Forward of the main deckhouse the master’s suite is located to port. This cabin is furnished with a library and a writing desk. The bathroom features a bath. The other five guest cabins breath the same inviting atmosphere as the master’s suite. The flooring is teak and mahogany and the parquet floor exerts its aura in the bathrooms, which are fitted with warm tone greenish marble tops. Amidships is the large full width saloon with a dining table for twelve to starboard and a lounge area to port. The distinct style and ‘coziness’ of the interior are achieved by a superb selection of upholstery fabrics and extremely tasteful decorations stemming from of the era.
The ultra modern galley and pantry is located forward of the main mast extending across the full beam of the yacht. The same overall engineering philosophy applies: functional design with large, easy-to-clean stainless steel surfaces. A few marble and Columbian pine details have been added to create a distinct personality in comparison with professional kitchens ashore. The bow section is reserved for a crew of ten in seven cabins and a spacious crew mess with separate deck access. In terms of space there is no comparison with the old days when 39 crew and officers lived on board all year round.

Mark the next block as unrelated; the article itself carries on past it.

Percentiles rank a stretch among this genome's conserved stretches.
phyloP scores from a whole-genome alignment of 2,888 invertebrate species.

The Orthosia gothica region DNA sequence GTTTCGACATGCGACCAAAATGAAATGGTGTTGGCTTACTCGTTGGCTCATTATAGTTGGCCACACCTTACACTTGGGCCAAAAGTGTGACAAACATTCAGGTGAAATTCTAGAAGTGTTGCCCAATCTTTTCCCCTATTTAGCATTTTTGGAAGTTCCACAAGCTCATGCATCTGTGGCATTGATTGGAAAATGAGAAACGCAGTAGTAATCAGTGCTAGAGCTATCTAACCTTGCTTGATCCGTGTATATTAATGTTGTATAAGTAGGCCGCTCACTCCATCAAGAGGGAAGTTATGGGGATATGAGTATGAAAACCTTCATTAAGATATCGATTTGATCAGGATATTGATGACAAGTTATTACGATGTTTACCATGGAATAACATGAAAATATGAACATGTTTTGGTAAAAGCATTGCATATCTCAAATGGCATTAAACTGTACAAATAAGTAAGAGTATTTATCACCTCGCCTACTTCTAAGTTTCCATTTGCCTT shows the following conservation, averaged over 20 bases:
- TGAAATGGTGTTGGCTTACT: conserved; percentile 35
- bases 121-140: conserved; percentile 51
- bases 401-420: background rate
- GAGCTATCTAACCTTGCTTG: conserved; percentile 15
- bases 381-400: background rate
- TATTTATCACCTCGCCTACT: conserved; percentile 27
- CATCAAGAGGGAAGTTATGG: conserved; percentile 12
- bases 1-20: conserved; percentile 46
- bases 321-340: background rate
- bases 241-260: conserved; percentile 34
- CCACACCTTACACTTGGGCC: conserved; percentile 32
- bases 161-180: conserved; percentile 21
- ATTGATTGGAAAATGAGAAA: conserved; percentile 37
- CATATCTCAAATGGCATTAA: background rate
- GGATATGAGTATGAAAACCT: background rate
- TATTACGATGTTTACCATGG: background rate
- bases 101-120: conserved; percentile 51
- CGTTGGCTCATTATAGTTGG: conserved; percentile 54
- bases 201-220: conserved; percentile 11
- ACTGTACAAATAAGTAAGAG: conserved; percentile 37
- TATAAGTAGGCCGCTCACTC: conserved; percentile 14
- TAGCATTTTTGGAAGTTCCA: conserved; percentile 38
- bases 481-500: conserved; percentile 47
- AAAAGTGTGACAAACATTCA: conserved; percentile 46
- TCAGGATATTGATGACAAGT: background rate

Let’s hope one day Atlantic will have a crack at beating the time it took the original yacht to cross the Ocean in 1905.